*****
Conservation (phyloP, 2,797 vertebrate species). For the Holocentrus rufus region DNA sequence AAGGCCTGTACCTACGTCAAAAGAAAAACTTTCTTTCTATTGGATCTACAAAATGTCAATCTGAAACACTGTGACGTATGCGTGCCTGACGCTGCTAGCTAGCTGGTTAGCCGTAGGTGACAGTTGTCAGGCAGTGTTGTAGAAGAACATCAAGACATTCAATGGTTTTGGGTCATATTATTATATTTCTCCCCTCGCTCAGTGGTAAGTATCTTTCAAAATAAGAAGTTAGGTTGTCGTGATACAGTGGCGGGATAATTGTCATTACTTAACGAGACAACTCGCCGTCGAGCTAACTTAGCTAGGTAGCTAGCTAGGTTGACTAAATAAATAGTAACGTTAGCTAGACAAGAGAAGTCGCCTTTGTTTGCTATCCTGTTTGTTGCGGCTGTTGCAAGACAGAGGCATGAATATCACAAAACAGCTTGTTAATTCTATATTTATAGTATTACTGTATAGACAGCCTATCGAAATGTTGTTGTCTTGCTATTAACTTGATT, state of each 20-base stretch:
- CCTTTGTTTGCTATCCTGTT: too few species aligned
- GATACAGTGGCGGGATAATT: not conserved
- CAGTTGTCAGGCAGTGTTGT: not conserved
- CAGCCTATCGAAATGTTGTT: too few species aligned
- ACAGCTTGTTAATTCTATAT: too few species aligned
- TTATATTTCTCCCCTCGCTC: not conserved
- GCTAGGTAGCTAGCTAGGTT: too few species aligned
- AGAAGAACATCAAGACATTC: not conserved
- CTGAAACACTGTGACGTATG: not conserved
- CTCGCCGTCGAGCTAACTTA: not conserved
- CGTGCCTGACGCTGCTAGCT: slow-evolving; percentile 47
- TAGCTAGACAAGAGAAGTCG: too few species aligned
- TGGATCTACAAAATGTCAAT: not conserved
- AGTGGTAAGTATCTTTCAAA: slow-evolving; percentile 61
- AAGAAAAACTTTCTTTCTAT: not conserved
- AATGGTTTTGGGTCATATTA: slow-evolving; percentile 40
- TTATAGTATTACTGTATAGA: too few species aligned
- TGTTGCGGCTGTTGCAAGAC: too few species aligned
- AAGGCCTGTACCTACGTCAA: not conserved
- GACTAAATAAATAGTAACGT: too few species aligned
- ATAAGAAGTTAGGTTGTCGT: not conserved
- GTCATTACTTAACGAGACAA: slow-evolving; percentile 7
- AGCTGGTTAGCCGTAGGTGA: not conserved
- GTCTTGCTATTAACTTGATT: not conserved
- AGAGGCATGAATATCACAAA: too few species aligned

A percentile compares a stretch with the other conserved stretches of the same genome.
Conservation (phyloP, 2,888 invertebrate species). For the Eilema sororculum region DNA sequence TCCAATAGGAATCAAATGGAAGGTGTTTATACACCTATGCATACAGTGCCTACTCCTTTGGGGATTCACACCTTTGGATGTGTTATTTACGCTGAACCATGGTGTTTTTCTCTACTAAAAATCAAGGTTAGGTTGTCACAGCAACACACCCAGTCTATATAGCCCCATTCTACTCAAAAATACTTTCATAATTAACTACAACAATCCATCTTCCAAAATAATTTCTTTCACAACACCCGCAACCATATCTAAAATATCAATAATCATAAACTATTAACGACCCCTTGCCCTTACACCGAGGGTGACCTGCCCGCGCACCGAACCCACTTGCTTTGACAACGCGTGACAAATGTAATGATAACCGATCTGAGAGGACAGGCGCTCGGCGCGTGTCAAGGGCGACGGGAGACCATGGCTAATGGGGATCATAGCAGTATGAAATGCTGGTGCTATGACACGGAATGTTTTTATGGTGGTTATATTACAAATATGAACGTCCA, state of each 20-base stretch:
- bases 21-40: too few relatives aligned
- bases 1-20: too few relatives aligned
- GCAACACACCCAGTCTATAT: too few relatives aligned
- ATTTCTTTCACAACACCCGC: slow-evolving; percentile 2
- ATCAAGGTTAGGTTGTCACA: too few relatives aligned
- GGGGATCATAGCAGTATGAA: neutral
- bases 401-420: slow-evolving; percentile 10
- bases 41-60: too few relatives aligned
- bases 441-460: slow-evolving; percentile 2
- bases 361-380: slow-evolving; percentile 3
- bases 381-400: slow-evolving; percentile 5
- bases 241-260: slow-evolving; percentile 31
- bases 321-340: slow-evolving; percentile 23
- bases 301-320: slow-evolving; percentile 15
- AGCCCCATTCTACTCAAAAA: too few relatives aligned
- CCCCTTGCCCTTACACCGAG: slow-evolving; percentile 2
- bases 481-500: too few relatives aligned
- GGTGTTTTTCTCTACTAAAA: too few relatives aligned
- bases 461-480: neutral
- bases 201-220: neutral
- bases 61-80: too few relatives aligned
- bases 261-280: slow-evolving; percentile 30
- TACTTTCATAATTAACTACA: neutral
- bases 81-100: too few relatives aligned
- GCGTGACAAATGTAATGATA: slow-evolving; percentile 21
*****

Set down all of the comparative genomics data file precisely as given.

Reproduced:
Conservation (phyloP, 2,797 vertebrate species). For the Holocentrus rufus region DNA sequence AAGGCCTGTACCTACGTCAAAAGAAAAACTTTCTTTCTATTGGATCTACAAAATGTCAATCTGAAACACTGTGACGTATGCGTGCCTGACGCTGCTAGCTAGCTGGTTAGCCGTAGGTGACAGTTGTCAGGCAGTGTTGTAGAAGAACATCAAGACATTCAATGGTTTTGGGTCATATTATTATATTTCTCCCCTCGCTCAGTGGTAAGTATCTTTCAAAATAAGAAGTTAGGTTGTCGTGATACAGTGGCGGGATAATTGTCATTACTTAACGAGACAACTCGCCGTCGAGCTAACTTAGCTAGGTAGCTAGCTAGGTTGACTAAATAAATAGTAACGTTAGCTAGACAAGAGAAGTCGCCTTTGTTTGCTATCCTGTTTGTTGCGGCTGTTGCAAGACAGAGGCATGAATATCACAAAACAGCTTGTTAATTCTATATTTATAGTATTACTGTATAGACAGCCTATCGAAATGTTGTTGTCTTGCTATTAACTTGATT, state of each 20-base stretch:
- CCTTTGTTTGCTATCCTGTT: too few species aligned
- GATACAGTGGCGGGATAATT: not conserved
- CAGTTGTCAGGCAGTGTTGT: not conserved
- CAGCCTATCGAAATGTTGTT: too few species aligned
- ACAGCTTGTTAATTCTATAT: too few species aligned
- TTATATTTCTCCCCTCGCTC: not conserved
- GCTAGGTAGCTAGCTAGGTT: too few species aligned
- AGAAGAACATCAAGACATTC: not conserved
- CTGAAACACTGTGACGTATG: not conserved
- CTCGCCGTCGAGCTAACTTA: not conserved
- CGTGCCTGACGCTGCTAGCT: slow-evolving; percentile 47
- TAGCTAGACAAGAGAAGTCG: too few species aligned
- TGGATCTACAAAATGTCAAT: not conserved
- AGTGGTAAGTATCTTTCAAA: slow-evolving; percentile 61
- AAGAAAAACTTTCTTTCTAT: not conserved
- AATGGTTTTGGGTCATATTA: slow-evolving; percentile 40
- TTATAGTATTACTGTATAGA: too few species aligned
- TGTTGCGGCTGTTGCAAGAC: too few species aligned
- AAGGCCTGTACCTACGTCAA: not conserved
- GACTAAATAAATAGTAACGT: too few species aligned
- ATAAGAAGTTAGGTTGTCGT: not conserved
- GTCATTACTTAACGAGACAA: slow-evolving; percentile 7
- AGCTGGTTAGCCGTAGGTGA: not conserved
- GTCTTGCTATTAACTTGATT: not conserved
- AGAGGCATGAATATCACAAA: too few species aligned

A percentile compares a stretch with the other conserved stretches of the same genome.
Conservation (phyloP, 2,888 invertebrate species). For the Eilema sororculum region DNA sequence TCCAATAGGAATCAAATGGAAGGTGTTTATACACCTATGCATACAGTGCCTACTCCTTTGGGGATTCACACCTTTGGATGTGTTATTTACGCTGAACCATGGTGTTTTTCTCTACTAAAAATCAAGGTTAGGTTGTCACAGCAACACACCCAGTCTATATAGCCCCATTCTACTCAAAAATACTTTCATAATTAACTACAACAATCCATCTTCCAAAATAATTTCTTTCACAACACCCGCAACCATATCTAAAATATCAATAATCATAAACTATTAACGACCCCTTGCCCTTACACCGAGGGTGACCTGCCCGCGCACCGAACCCACTTGCTTTGACAACGCGTGACAAATGTAATGATAACCGATCTGAGAGGACAGGCGCTCGGCGCGTGTCAAGGGCGACGGGAGACCATGGCTAATGGGGATCATAGCAGTATGAAATGCTGGTGCTATGACACGGAATGTTTTTATGGTGGTTATATTACAAATATGAACGTCCA, state of each 20-base stretch:
- bases 21-40: too few relatives aligned
- bases 1-20: too few relatives aligned
- GCAACACACCCAGTCTATAT: too few relatives aligned
- ATTTCTTTCACAACACCCGC: slow-evolving; percentile 2
- ATCAAGGTTAGGTTGTCACA: too few relatives aligned
- GGGGATCATAGCAGTATGAA: neutral
- bases 401-420: slow-evolving; percentile 10
- bases 41-60: too few relatives aligned
- bases 441-460: slow-evolving; percentile 2
- bases 361-380: slow-evolving; percentile 3
- bases 381-400: slow-evolving; percentile 5
- bases 241-260: slow-evolving; percentile 31
- bases 321-340: slow-evolving; percentile 23
- bases 301-320: slow-evolving; percentile 15
- AGCCCCATTCTACTCAAAAA: too few relatives aligned
- CCCCTTGCCCTTACACCGAG: slow-evolving; percentile 2
- bases 481-500: too few relatives aligned
- GGTGTTTTTCTCTACTAAAA: too few relatives aligned
- bases 461-480: neutral
- bases 201-220: neutral
- bases 61-80: too few relatives aligned
- bases 261-280: slow-evolving; percentile 30
- TACTTTCATAATTAACTACA: neutral
- bases 81-100: too few relatives aligned
- GCGTGACAAATGTAATGATA: slow-evolving; percentile 21